1/18 - Saturday - We deployed the VPR (VPR-4) at 0011 (4201.93 6619.79) to begin Leg 15 (in the reverse direction). Leg 15 was completed at 0415 (4221 6627) and Leg 14 was completed at 0826 (4206 6642). At 1247 the VPR was brought aboard because of bad temperature values. The temperature probe had a bad cable connection, and the probe was replaced with one borrowed from Bill Fanning (ENDEAVOR tech) (the cable was also replaced with one of our spares). The VPR (VPR-5) was redeployed at 1355 at the location where the temperature probe stopped working (4215 6649.2). During the first towyo after redeployment the transmissometer probe was giving bad data, so the VPR was brought on board at 1446 and the connections were examined and reseated. The VPR (VPR-6) was redeployed at 1500 (4217.73 6651.50). Leg 13 was completed at 1552. Leg 12 was completed at 1848 in heavy snow squalls (white out conditions). Due to worsening weather conditions and heavy seas, the VPR was brought on board during Leg 12 at 2241 (4220.32 6720.14) and the ship hove to for the night.
1/19 - Sunday - At 1021 the VPR (VPR-7) was deployed at the previous take-out point (4219.5 6719.19) (still towing a 5 knots) and at 1047 we completed Leg 11. During this tow (VPR-7), at 1120 the VPR was brought on board to clear a line that had wrapped around the tow cable. On retrieval, the line cleared itself, and the VPR was immediately redeployed. At 1408 the VPR was brought aboard to check why its roll was negative. A loose bundle of sensor cables was tie-wrapped down, and the VPR (VPR-8) was redeployed at 1422, and the roll was correct after that. The VPR was brought on board after Leg 10 was completed at 1508 (4201.77 6727.55). At that point we steamed east to attempt completion of the final legs of the transect (Legs 16-19). We began towyoing (VPR-9) at the start of Leg 16 at 2023 (4203.02 6617.96).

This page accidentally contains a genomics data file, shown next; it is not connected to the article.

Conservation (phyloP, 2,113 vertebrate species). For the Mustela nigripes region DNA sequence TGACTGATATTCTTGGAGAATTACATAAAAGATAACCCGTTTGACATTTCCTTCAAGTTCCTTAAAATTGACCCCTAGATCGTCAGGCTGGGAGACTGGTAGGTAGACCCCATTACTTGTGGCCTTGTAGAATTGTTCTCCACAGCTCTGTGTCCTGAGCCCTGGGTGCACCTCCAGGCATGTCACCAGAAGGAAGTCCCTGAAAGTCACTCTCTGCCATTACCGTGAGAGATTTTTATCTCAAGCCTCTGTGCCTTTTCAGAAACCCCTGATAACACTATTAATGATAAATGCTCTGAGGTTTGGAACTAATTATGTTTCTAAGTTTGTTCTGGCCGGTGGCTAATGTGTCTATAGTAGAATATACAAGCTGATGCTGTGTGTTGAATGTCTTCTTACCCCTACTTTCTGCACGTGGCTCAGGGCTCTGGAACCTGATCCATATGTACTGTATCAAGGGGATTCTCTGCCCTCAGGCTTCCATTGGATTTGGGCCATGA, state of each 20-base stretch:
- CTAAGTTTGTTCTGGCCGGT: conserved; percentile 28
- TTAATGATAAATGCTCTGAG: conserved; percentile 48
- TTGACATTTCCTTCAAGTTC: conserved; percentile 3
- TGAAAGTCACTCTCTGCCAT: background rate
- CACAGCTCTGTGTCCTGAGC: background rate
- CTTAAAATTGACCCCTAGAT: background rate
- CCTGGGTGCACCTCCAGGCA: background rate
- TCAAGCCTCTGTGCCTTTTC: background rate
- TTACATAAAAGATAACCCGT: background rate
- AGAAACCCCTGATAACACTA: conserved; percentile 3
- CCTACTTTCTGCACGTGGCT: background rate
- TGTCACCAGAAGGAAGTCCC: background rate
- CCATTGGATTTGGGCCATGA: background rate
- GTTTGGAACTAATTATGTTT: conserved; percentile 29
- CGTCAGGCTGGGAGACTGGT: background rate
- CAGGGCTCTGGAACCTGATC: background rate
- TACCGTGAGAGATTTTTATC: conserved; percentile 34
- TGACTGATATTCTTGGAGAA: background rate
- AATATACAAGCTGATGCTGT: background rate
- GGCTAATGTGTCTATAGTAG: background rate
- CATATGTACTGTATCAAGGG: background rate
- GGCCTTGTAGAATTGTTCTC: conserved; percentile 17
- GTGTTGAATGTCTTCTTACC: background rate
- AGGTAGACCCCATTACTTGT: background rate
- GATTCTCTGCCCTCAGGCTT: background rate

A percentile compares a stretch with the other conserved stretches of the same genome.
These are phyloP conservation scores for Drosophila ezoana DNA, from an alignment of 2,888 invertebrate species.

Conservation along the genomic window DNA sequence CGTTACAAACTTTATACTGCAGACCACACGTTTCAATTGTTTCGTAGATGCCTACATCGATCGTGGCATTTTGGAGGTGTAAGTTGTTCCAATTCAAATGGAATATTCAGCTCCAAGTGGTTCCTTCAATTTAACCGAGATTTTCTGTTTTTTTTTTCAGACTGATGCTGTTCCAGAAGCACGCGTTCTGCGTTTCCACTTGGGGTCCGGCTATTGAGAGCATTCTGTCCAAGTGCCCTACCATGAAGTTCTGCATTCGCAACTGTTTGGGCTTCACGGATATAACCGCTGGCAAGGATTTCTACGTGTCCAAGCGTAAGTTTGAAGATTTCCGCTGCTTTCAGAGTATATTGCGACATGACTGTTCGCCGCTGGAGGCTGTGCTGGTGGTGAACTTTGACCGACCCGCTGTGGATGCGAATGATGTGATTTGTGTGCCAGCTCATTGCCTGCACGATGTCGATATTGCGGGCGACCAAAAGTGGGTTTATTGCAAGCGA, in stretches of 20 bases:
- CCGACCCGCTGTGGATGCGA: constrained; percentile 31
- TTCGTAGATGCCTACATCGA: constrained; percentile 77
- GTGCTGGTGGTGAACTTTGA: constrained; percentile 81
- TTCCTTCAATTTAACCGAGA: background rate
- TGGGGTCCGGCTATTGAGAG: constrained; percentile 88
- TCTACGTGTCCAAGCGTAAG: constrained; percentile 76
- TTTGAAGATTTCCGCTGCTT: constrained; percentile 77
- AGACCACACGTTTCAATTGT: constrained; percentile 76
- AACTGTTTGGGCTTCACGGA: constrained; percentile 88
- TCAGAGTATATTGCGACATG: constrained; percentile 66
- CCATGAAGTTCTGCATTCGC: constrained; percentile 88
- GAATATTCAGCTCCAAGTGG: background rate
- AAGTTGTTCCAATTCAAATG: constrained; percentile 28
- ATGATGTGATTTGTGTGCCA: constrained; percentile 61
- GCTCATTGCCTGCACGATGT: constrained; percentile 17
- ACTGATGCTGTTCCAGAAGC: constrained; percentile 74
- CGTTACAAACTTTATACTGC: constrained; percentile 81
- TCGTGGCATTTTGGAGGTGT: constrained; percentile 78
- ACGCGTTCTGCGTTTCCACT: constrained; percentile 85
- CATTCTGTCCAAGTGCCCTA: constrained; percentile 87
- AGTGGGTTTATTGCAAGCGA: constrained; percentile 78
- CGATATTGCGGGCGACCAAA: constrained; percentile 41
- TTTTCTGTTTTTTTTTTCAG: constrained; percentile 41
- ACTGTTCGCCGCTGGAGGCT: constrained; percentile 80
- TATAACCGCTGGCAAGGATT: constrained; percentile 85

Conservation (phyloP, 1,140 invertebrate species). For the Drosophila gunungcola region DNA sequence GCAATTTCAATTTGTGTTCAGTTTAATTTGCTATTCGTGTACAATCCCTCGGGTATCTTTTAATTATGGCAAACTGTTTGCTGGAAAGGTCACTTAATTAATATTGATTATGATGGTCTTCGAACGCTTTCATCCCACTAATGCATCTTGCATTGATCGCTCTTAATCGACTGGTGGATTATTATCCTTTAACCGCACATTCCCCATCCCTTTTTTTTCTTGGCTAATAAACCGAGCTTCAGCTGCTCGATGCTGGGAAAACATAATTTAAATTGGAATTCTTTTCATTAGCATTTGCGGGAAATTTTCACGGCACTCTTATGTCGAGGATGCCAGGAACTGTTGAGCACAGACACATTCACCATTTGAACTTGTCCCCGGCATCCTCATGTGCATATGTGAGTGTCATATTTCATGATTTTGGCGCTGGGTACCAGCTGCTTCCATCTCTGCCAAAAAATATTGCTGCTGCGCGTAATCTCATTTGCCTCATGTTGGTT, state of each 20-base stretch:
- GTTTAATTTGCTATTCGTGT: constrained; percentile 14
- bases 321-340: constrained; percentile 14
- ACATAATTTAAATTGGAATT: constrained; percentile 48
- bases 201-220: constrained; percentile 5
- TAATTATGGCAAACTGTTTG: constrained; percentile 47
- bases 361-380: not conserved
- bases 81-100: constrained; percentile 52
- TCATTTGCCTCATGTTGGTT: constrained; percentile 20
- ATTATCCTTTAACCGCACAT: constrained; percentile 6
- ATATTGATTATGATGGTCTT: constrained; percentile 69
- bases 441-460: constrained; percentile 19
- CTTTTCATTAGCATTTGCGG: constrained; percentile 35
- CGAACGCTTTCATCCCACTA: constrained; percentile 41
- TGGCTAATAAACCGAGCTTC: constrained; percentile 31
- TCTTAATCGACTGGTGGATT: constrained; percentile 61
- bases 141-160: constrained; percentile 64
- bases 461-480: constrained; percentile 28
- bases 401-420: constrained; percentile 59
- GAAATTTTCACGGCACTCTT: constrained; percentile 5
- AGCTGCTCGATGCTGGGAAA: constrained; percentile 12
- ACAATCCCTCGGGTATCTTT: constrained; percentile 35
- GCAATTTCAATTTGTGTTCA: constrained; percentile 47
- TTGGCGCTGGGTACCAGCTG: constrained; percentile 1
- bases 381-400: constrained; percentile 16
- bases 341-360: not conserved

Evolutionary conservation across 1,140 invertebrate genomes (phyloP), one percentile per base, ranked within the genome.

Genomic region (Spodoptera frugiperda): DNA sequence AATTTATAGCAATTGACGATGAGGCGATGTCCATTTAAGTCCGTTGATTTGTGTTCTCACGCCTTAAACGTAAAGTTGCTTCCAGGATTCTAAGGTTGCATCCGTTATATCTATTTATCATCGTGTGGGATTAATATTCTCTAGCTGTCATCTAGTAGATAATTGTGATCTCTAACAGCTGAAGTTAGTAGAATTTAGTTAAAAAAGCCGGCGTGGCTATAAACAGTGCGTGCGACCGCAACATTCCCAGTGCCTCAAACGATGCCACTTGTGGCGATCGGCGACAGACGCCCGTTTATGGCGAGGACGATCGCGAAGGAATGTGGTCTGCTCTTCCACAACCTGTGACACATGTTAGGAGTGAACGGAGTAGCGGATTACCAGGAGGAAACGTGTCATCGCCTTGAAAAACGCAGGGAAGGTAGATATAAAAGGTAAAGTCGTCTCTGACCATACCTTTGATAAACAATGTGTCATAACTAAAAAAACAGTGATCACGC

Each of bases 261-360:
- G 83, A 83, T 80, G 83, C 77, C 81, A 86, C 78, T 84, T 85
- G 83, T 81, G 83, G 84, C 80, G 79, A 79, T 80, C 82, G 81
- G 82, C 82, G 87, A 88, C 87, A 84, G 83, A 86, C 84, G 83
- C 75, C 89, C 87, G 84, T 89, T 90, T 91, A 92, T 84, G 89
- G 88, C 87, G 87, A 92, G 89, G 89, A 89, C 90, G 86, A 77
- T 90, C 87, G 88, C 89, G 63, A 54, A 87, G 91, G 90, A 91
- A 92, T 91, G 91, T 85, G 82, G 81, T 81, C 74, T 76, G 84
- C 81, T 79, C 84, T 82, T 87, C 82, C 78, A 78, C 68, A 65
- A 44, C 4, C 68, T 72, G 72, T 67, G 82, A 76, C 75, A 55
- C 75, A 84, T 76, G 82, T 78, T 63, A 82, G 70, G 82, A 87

1/20 - Monday - We completed Leg 16 at 0031. Since we
were running out of time to complete the zig-zag transect, we
decided to stop short of the end of Leg 17 and turn southeast for a
final leg. Shortly after this turn, the VPR strobe was damaged
after hitting the ship. VPR was recovered at 0424. The strobe was
replaced by a spare in short order, but it was too late to conduct
further sampling. We decided at that point to steam for home,
having completed nearly all of the proposed zig-zag pattern along
the northern edge of the bank.
3.1 Video Plankton Recorder Survey
Our VPR towyos on the 665 kilometer zig-zag transect along the northern edge of Georges Bank yielded 64 hours of video footage for the low magnification camera and 3-6 Hz data from the ancillary sensors. We also collected 6 hours of video data from the high magnification camera that will be used for identification of phytoplankton and small zooplankton taxa and to aid in analysis of the concomitant low magnification video. Since the underway video processing system was not functional during this cruise, the video will be processed on shore from the analog SVHS tapes using the automated system when it comes on line. Below is a description of the ancillary data collected by the VPR.